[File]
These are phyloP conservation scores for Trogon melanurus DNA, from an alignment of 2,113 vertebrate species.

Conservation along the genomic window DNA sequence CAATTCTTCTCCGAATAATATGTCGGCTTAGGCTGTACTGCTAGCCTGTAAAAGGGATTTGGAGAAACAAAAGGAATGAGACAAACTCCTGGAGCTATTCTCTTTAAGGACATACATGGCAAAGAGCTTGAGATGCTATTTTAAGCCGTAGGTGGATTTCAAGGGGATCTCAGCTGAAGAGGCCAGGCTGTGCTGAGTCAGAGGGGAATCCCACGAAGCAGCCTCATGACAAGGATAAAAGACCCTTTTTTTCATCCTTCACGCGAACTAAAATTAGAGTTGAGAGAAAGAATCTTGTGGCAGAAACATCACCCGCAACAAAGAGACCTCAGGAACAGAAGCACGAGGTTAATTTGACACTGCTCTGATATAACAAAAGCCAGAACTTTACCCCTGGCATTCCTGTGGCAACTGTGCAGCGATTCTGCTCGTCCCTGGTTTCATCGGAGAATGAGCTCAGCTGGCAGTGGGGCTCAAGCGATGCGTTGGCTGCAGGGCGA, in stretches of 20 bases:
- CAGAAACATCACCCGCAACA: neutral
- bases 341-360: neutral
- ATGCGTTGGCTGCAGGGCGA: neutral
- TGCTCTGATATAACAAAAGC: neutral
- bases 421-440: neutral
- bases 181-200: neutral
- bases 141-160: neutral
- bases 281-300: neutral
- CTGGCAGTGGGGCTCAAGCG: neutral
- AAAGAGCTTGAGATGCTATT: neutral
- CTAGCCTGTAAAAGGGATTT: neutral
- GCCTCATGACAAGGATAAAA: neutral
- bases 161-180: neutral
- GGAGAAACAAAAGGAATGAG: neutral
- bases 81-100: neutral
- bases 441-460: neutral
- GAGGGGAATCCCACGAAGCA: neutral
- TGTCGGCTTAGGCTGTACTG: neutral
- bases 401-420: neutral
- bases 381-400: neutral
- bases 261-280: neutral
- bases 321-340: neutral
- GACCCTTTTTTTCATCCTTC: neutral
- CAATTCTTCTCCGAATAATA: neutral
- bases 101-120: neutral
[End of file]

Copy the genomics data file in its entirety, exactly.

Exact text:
These are phyloP conservation scores for Trogon melanurus DNA, from an alignment of 2,113 vertebrate species.

Conservation along the genomic window DNA sequence CAATTCTTCTCCGAATAATATGTCGGCTTAGGCTGTACTGCTAGCCTGTAAAAGGGATTTGGAGAAACAAAAGGAATGAGACAAACTCCTGGAGCTATTCTCTTTAAGGACATACATGGCAAAGAGCTTGAGATGCTATTTTAAGCCGTAGGTGGATTTCAAGGGGATCTCAGCTGAAGAGGCCAGGCTGTGCTGAGTCAGAGGGGAATCCCACGAAGCAGCCTCATGACAAGGATAAAAGACCCTTTTTTTCATCCTTCACGCGAACTAAAATTAGAGTTGAGAGAAAGAATCTTGTGGCAGAAACATCACCCGCAACAAAGAGACCTCAGGAACAGAAGCACGAGGTTAATTTGACACTGCTCTGATATAACAAAAGCCAGAACTTTACCCCTGGCATTCCTGTGGCAACTGTGCAGCGATTCTGCTCGTCCCTGGTTTCATCGGAGAATGAGCTCAGCTGGCAGTGGGGCTCAAGCGATGCGTTGGCTGCAGGGCGA, in stretches of 20 bases:
- CAGAAACATCACCCGCAACA: neutral
- bases 341-360: neutral
- ATGCGTTGGCTGCAGGGCGA: neutral
- TGCTCTGATATAACAAAAGC: neutral
- bases 421-440: neutral
- bases 181-200: neutral
- bases 141-160: neutral
- bases 281-300: neutral
- CTGGCAGTGGGGCTCAAGCG: neutral
- AAAGAGCTTGAGATGCTATT: neutral
- CTAGCCTGTAAAAGGGATTT: neutral
- GCCTCATGACAAGGATAAAA: neutral
- bases 161-180: neutral
- GGAGAAACAAAAGGAATGAG: neutral
- bases 81-100: neutral
- bases 441-460: neutral
- GAGGGGAATCCCACGAAGCA: neutral
- TGTCGGCTTAGGCTGTACTG: neutral
- bases 401-420: neutral
- bases 381-400: neutral
- bases 261-280: neutral
- bases 321-340: neutral
- GACCCTTTTTTTCATCCTTC: neutral
- CAATTCTTCTCCGAATAATA: neutral
- bases 101-120: neutral